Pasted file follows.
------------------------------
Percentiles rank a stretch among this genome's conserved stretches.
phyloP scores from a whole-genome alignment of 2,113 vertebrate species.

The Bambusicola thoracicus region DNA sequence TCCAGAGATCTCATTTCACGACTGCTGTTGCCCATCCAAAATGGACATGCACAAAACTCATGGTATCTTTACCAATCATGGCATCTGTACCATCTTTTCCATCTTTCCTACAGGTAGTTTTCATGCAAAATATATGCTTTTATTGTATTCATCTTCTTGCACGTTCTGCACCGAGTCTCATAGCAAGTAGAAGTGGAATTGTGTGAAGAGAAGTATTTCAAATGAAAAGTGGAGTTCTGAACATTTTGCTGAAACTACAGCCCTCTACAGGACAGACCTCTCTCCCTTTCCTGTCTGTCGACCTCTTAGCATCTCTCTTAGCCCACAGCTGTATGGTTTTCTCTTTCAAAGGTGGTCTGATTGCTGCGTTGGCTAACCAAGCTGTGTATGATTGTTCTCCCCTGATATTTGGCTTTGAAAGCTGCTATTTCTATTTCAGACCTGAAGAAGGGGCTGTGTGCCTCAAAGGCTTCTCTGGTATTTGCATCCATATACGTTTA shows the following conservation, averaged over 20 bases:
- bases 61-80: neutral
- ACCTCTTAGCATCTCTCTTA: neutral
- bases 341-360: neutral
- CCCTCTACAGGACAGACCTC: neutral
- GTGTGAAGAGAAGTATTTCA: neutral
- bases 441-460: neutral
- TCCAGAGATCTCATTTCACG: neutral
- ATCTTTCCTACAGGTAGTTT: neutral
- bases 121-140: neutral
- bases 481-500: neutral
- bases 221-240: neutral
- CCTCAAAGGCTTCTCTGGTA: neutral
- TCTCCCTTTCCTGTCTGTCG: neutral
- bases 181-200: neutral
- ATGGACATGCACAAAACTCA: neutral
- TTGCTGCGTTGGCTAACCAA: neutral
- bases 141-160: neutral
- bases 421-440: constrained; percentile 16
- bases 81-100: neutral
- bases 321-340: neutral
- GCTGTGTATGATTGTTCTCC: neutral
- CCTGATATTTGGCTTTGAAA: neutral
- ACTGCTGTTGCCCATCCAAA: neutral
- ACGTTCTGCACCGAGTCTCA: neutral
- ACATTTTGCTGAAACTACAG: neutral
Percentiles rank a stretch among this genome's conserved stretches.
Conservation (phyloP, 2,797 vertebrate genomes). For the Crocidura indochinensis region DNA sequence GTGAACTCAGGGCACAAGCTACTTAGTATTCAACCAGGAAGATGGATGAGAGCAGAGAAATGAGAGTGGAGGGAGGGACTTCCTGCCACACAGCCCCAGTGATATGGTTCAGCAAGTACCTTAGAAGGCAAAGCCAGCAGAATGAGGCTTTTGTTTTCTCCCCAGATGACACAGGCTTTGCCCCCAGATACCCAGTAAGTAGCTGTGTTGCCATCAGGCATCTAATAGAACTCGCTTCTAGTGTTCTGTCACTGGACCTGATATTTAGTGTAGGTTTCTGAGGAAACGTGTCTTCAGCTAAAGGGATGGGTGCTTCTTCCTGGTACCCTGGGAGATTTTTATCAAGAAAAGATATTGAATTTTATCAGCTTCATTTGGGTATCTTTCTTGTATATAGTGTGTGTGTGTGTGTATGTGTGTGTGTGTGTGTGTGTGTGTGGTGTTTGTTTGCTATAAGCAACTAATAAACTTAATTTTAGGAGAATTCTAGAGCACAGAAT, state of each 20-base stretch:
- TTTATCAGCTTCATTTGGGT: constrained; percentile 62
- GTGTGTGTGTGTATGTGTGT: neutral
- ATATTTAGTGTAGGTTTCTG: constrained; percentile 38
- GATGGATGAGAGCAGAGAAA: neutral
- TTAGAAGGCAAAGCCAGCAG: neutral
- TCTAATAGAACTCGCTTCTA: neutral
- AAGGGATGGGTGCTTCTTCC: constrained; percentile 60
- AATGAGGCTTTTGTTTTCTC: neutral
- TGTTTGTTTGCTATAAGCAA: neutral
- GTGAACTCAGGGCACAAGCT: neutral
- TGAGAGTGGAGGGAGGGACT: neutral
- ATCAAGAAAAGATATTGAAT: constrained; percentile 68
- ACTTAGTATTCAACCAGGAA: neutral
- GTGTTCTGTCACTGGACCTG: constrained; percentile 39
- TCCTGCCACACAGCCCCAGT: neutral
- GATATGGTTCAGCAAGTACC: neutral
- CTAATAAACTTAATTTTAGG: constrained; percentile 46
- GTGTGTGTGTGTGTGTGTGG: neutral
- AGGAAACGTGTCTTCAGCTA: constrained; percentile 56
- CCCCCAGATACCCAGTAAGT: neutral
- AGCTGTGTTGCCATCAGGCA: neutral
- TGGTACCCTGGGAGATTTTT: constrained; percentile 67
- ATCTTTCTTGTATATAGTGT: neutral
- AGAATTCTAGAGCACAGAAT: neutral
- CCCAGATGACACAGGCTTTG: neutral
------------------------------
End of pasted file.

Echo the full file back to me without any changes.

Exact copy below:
Percentiles rank a stretch among this genome's conserved stretches.
phyloP scores from a whole-genome alignment of 2,113 vertebrate species.

The Bambusicola thoracicus region DNA sequence TCCAGAGATCTCATTTCACGACTGCTGTTGCCCATCCAAAATGGACATGCACAAAACTCATGGTATCTTTACCAATCATGGCATCTGTACCATCTTTTCCATCTTTCCTACAGGTAGTTTTCATGCAAAATATATGCTTTTATTGTATTCATCTTCTTGCACGTTCTGCACCGAGTCTCATAGCAAGTAGAAGTGGAATTGTGTGAAGAGAAGTATTTCAAATGAAAAGTGGAGTTCTGAACATTTTGCTGAAACTACAGCCCTCTACAGGACAGACCTCTCTCCCTTTCCTGTCTGTCGACCTCTTAGCATCTCTCTTAGCCCACAGCTGTATGGTTTTCTCTTTCAAAGGTGGTCTGATTGCTGCGTTGGCTAACCAAGCTGTGTATGATTGTTCTCCCCTGATATTTGGCTTTGAAAGCTGCTATTTCTATTTCAGACCTGAAGAAGGGGCTGTGTGCCTCAAAGGCTTCTCTGGTATTTGCATCCATATACGTTTA shows the following conservation, averaged over 20 bases:
- bases 61-80: neutral
- ACCTCTTAGCATCTCTCTTA: neutral
- bases 341-360: neutral
- CCCTCTACAGGACAGACCTC: neutral
- GTGTGAAGAGAAGTATTTCA: neutral
- bases 441-460: neutral
- TCCAGAGATCTCATTTCACG: neutral
- ATCTTTCCTACAGGTAGTTT: neutral
- bases 121-140: neutral
- bases 481-500: neutral
- bases 221-240: neutral
- CCTCAAAGGCTTCTCTGGTA: neutral
- TCTCCCTTTCCTGTCTGTCG: neutral
- bases 181-200: neutral
- ATGGACATGCACAAAACTCA: neutral
- TTGCTGCGTTGGCTAACCAA: neutral
- bases 141-160: neutral
- bases 421-440: constrained; percentile 16
- bases 81-100: neutral
- bases 321-340: neutral
- GCTGTGTATGATTGTTCTCC: neutral
- CCTGATATTTGGCTTTGAAA: neutral
- ACTGCTGTTGCCCATCCAAA: neutral
- ACGTTCTGCACCGAGTCTCA: neutral
- ACATTTTGCTGAAACTACAG: neutral
Percentiles rank a stretch among this genome's conserved stretches.
Conservation (phyloP, 2,797 vertebrate genomes). For the Crocidura indochinensis region DNA sequence GTGAACTCAGGGCACAAGCTACTTAGTATTCAACCAGGAAGATGGATGAGAGCAGAGAAATGAGAGTGGAGGGAGGGACTTCCTGCCACACAGCCCCAGTGATATGGTTCAGCAAGTACCTTAGAAGGCAAAGCCAGCAGAATGAGGCTTTTGTTTTCTCCCCAGATGACACAGGCTTTGCCCCCAGATACCCAGTAAGTAGCTGTGTTGCCATCAGGCATCTAATAGAACTCGCTTCTAGTGTTCTGTCACTGGACCTGATATTTAGTGTAGGTTTCTGAGGAAACGTGTCTTCAGCTAAAGGGATGGGTGCTTCTTCCTGGTACCCTGGGAGATTTTTATCAAGAAAAGATATTGAATTTTATCAGCTTCATTTGGGTATCTTTCTTGTATATAGTGTGTGTGTGTGTGTATGTGTGTGTGTGTGTGTGTGTGTGTGGTGTTTGTTTGCTATAAGCAACTAATAAACTTAATTTTAGGAGAATTCTAGAGCACAGAAT, state of each 20-base stretch:
- TTTATCAGCTTCATTTGGGT: constrained; percentile 62
- GTGTGTGTGTGTATGTGTGT: neutral
- ATATTTAGTGTAGGTTTCTG: constrained; percentile 38
- GATGGATGAGAGCAGAGAAA: neutral
- TTAGAAGGCAAAGCCAGCAG: neutral
- TCTAATAGAACTCGCTTCTA: neutral
- AAGGGATGGGTGCTTCTTCC: constrained; percentile 60
- AATGAGGCTTTTGTTTTCTC: neutral
- TGTTTGTTTGCTATAAGCAA: neutral
- GTGAACTCAGGGCACAAGCT: neutral
- TGAGAGTGGAGGGAGGGACT: neutral
- ATCAAGAAAAGATATTGAAT: constrained; percentile 68
- ACTTAGTATTCAACCAGGAA: neutral
- GTGTTCTGTCACTGGACCTG: constrained; percentile 39
- TCCTGCCACACAGCCCCAGT: neutral
- GATATGGTTCAGCAAGTACC: neutral
- CTAATAAACTTAATTTTAGG: constrained; percentile 46
- GTGTGTGTGTGTGTGTGTGG: neutral
- AGGAAACGTGTCTTCAGCTA: constrained; percentile 56
- CCCCCAGATACCCAGTAAGT: neutral
- AGCTGTGTTGCCATCAGGCA: neutral
- TGGTACCCTGGGAGATTTTT: constrained; percentile 67
- ATCTTTCTTGTATATAGTGT: neutral
- AGAATTCTAGAGCACAGAAT: neutral
- CCCAGATGACACAGGCTTTG: neutral